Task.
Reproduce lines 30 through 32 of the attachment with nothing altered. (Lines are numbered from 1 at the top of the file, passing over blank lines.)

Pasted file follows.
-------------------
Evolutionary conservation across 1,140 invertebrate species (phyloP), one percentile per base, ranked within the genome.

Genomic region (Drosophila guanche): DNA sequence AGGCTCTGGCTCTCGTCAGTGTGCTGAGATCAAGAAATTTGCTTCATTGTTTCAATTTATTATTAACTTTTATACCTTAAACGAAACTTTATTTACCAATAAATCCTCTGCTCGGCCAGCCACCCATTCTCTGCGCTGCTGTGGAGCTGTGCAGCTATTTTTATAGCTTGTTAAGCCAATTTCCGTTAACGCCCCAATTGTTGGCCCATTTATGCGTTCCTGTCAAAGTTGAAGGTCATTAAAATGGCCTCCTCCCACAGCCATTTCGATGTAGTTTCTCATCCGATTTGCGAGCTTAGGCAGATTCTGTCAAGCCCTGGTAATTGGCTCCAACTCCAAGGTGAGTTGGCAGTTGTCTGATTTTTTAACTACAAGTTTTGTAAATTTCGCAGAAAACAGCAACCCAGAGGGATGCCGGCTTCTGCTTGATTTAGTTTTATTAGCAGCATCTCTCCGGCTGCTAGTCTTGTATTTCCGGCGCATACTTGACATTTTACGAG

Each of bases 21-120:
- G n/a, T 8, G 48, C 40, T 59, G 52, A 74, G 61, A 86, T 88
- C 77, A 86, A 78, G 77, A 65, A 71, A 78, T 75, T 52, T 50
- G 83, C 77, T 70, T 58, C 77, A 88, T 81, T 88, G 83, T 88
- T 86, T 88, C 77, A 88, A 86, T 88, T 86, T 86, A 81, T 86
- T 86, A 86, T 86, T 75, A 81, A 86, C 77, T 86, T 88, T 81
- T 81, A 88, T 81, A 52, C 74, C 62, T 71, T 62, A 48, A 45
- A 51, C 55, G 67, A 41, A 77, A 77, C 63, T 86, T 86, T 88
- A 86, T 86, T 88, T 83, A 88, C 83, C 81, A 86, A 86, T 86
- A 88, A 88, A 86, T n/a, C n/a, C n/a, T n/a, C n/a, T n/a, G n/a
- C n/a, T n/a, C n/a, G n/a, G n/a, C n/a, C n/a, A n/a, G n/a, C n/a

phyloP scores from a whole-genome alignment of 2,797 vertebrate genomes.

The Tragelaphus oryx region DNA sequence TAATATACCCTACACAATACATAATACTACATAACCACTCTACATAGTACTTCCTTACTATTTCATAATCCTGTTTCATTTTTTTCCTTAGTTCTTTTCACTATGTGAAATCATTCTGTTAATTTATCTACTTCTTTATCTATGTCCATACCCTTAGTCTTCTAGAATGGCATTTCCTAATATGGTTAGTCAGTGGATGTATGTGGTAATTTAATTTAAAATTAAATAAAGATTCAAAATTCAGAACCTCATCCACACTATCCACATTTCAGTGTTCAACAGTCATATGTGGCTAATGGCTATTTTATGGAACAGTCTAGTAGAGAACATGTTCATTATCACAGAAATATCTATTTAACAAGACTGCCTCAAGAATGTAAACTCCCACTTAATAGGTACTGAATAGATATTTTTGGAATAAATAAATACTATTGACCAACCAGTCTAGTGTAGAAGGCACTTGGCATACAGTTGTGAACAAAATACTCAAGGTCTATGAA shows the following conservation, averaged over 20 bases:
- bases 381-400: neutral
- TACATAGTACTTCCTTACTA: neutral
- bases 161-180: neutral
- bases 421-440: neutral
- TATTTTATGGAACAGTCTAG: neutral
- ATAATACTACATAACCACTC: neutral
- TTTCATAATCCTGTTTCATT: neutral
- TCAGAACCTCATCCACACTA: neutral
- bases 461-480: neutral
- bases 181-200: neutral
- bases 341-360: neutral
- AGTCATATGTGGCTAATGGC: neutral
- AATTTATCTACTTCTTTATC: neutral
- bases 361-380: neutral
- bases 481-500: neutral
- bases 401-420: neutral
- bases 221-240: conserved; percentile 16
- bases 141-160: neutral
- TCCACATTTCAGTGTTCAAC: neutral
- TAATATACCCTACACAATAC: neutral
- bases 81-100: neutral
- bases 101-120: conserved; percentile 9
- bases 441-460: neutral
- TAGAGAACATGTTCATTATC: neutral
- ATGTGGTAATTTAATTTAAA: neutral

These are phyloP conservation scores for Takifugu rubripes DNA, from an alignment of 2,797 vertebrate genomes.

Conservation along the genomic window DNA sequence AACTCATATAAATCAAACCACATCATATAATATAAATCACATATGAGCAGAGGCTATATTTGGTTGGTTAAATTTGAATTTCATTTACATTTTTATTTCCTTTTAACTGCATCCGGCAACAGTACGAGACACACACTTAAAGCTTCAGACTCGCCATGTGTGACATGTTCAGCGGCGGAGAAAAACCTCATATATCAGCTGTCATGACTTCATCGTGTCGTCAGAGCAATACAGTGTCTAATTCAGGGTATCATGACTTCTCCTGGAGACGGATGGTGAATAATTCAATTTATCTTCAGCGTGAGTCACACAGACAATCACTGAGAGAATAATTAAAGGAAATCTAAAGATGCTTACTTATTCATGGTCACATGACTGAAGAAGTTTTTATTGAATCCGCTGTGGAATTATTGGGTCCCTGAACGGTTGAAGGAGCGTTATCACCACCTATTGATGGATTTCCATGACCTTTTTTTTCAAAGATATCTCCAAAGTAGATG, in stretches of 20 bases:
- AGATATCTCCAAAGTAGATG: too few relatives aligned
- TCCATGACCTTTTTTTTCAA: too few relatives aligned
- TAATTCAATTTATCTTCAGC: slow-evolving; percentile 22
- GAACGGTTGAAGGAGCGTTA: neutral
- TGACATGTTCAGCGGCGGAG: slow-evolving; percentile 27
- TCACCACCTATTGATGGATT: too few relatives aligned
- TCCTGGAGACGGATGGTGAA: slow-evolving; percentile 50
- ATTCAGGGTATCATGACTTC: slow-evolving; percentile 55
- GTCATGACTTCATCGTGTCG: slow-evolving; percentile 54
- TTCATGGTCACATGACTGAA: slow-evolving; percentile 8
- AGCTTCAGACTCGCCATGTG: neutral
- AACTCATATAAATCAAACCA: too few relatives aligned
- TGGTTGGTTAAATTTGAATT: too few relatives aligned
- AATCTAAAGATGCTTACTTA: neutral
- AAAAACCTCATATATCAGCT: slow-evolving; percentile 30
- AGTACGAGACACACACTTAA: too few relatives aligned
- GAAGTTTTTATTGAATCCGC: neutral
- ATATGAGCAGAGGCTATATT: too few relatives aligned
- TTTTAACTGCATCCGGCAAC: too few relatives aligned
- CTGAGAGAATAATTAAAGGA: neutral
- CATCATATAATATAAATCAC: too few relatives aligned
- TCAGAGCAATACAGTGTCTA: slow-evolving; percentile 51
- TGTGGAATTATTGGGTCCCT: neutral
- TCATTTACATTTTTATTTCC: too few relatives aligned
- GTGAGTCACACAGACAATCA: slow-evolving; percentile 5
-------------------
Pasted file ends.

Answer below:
- bases 481-500: neutral
- bases 401-420: neutral
- bases 221-240: conserved; percentile 16